As much as the loss of innocent life universally provokes grief, horror, and rage, never is this more so than when the victims are children killed in cold calculation by adults.
Even before Mohamed Merah had been tracked down to an apartment in Toulouse, the names and images of some of his victims had been widely publicized.
Such are the typical records of lives cut short — faces with bright shining eyes looking into a future they never reached.
In the first few days after Robert Bales gunned down his sixteen victims, we knew neither his name nor theirs. All we saw was a glimpse of a child’s charred body — a detail from an AFP photograph which showed victims in the back of a pickup truck surrounded by those in grief. The larger photograph was widely published, but few if any outlets drew attention to this gruesome element — a glimpse of a life lost but no record whatsoever of the lives lived.
When it comes to Bales’ victims all we have is a list of names without ages.
But are Robert Bales and Mohamed Merah as radically different as is the coverage of their crimes?
Merah’s profile is typical of hundreds of second- or third-generation French immigrants from North Africa who have travelled to Afghanistan or Pakistan over the last two decades attracted by militant Islamist groups, security officials say.
Many were radicalised by the Israeli-Palestinian conflict, which triggered a wave of attacks on Jewish targets in France in the early 2000s, including arson attacks on synagogues. The number of anti-Semitic attacks declined last year, figures published by the Jewish community showed.
But this profile of radicalization does not diverge so far from the portrait of Sergeant Bales since both men were seen by those who knew them as regular guys.
Cedric Lambert, 46, father of an upstairs neighbour, said Merah was friendly and had helped them about 10 months ago to carry a heavy sofa upstairs.
“He was extremely normal,” Lambert said.
A group of four 24-year-old men of similar ethnic background who said they were friends of Merah tried to go to his apartment block on Wednesday to persuade him to surrender but were stopped at a police roadblock.
All told a Reuters reporter he had never talked to them about religion and they had no idea he had been to Afghanistan.
One friend who gave his name as Kamal, a financial adviser at La Banque Postale, said he had known Merah at school and they had done soccer training together after meeting again two years ago.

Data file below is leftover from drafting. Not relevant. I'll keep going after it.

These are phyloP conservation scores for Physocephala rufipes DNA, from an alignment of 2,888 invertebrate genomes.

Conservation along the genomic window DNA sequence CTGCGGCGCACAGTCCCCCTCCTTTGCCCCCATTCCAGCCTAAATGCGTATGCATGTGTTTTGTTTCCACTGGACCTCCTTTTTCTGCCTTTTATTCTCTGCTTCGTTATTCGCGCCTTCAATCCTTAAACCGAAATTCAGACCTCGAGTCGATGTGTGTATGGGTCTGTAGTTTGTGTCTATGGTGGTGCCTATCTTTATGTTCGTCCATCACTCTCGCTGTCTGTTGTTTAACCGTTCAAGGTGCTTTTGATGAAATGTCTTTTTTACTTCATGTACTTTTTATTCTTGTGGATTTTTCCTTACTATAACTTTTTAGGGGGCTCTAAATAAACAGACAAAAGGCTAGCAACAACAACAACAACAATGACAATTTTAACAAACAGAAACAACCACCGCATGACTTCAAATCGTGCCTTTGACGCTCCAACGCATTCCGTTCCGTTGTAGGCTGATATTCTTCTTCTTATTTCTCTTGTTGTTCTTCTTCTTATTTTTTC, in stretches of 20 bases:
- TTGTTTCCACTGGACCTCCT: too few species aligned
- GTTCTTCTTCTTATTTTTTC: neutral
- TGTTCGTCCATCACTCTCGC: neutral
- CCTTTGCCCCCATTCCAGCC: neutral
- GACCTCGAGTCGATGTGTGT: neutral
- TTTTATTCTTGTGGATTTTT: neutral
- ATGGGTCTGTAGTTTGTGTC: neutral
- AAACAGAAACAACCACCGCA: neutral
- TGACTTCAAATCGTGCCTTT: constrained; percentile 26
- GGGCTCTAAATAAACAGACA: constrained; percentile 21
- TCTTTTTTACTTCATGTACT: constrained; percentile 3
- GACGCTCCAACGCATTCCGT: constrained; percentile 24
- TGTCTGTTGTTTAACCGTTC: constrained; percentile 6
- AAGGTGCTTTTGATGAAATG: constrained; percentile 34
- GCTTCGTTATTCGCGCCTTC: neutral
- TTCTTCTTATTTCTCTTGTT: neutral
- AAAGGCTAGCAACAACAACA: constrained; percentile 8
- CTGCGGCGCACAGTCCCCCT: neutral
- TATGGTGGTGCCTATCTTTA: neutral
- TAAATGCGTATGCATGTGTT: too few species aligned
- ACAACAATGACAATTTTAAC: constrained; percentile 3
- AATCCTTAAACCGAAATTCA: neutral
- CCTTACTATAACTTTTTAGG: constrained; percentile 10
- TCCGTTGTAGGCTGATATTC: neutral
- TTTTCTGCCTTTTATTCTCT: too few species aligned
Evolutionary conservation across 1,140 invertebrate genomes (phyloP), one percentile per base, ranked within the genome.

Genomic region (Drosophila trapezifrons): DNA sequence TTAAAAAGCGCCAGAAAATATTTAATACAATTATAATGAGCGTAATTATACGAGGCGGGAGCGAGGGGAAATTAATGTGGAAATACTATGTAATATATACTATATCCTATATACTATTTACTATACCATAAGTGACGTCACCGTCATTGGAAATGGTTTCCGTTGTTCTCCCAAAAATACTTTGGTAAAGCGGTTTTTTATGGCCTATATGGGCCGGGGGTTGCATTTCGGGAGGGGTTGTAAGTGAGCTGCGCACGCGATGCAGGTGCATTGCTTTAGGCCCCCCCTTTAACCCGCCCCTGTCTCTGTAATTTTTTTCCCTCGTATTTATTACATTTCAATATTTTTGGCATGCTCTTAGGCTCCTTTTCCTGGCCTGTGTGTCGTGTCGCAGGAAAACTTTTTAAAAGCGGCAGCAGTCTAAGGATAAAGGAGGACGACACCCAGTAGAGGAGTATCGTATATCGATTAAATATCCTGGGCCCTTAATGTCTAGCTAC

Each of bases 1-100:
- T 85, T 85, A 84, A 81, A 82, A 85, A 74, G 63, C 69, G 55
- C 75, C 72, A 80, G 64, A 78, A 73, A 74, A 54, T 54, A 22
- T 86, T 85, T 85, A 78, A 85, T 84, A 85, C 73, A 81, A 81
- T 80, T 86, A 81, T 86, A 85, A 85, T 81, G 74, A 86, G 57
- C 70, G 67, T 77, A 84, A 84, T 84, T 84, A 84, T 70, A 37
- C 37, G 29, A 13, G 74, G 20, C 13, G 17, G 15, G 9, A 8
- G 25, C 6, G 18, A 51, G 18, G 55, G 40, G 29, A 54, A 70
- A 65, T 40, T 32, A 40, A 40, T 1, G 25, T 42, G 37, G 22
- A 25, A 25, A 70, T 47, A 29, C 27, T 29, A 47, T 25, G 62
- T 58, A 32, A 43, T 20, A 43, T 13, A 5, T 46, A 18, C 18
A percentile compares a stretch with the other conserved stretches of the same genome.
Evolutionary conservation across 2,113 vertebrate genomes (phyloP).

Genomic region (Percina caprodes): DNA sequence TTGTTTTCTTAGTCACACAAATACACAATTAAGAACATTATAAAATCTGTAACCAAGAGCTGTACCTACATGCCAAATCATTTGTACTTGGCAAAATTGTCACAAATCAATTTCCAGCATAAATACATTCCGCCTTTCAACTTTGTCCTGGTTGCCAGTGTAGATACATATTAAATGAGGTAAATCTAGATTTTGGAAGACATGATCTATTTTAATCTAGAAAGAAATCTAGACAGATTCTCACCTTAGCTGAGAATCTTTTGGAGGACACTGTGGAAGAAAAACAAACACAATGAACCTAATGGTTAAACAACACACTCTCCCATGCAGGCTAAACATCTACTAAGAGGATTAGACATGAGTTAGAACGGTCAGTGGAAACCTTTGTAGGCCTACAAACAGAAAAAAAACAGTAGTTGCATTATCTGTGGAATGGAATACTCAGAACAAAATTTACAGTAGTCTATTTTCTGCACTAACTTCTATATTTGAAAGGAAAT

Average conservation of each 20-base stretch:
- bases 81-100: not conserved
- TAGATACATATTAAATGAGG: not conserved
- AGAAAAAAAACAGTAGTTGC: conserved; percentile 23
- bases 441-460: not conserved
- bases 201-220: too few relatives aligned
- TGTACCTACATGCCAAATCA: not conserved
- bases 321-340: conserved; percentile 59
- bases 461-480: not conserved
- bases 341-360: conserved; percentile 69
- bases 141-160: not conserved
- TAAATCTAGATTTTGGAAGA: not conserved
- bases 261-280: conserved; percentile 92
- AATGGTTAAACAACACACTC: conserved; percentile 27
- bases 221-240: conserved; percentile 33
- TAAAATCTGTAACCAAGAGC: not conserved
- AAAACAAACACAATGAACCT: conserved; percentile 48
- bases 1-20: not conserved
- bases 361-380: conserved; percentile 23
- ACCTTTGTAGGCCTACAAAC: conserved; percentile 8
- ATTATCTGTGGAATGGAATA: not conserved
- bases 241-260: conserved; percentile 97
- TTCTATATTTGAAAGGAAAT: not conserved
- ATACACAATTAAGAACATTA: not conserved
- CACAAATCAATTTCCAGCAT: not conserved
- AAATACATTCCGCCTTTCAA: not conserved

“He is someone who is very discreet. He is not someone who would brag and go around and say ‘Oh look at my new girlfriend, look how great I am.’ He is very polite and always well-behaved,” Kamal said.
“He never spoke about Islam but he did pray. But we all pray five times a day. There’s nothing strange about that.”
Another friend of Moroccan origin, who gave the pseudonym Danny Dem, said Merah had tried to enlist in the French army but had been rejected. He said he had seen Merah in a city centre nightclub just last week.
Merah did not drink “but I don’t think he is any more religious than I am. I think he has just lost the plot,” Danny Dem said.
A third contemporary, who declined to give his name, said he went to primary school with Merah and they had remained friends.
“He likes football and motor-bikes like any other guy his age,” said the man, dressed in a blue French national soccer shirt. “I didn’t even know he prayed.”
Pamela Geller, from her perch in Manhattan, made this comment while French police attempted to negotiate Merah’s surrender: “Negotiations? He should be shot in the head.”
She also offers this advice: “Jews. please. leave. Europe.”
I wonder whether President Obama would share Geller’s view, given that no one seems to be in any doubt that Merah is the killer? Even if he does, the problem with the administration of instant “justice,” is not simply that it might be of dubious legality but that it undermines a crucial element of criminal investigation: to better understand the motives of the perpetrator.
This isn’t a matter merely of academic interest.
When Merah claims that he was trying to avenge the deaths of Palestinian children killed by Israelis, is he merely parroting the views of radicals by whom he was indoctrinated, or was the Israeli-Palestinian conflict the primary cause of his radicalization? It’s worth knowing the answer and if he gets shot in the head we’ll probably never find out.
As for the idea that the death of four Jews in France — indisputably targets of an anti-semitic attack given that Merah knew perfectly well that these individuals had no role in the killing of Palestinian children — the idea that these deaths should prompt other Jews to flee Europe, begs this question:
If this would be sufficient cause for Jews to flee Europe, haven’t Jews in Israel already been given thousands of similar reasons to flee the Jewish state?
Neither flight nor vengeance offer an intelligent answer to this violence.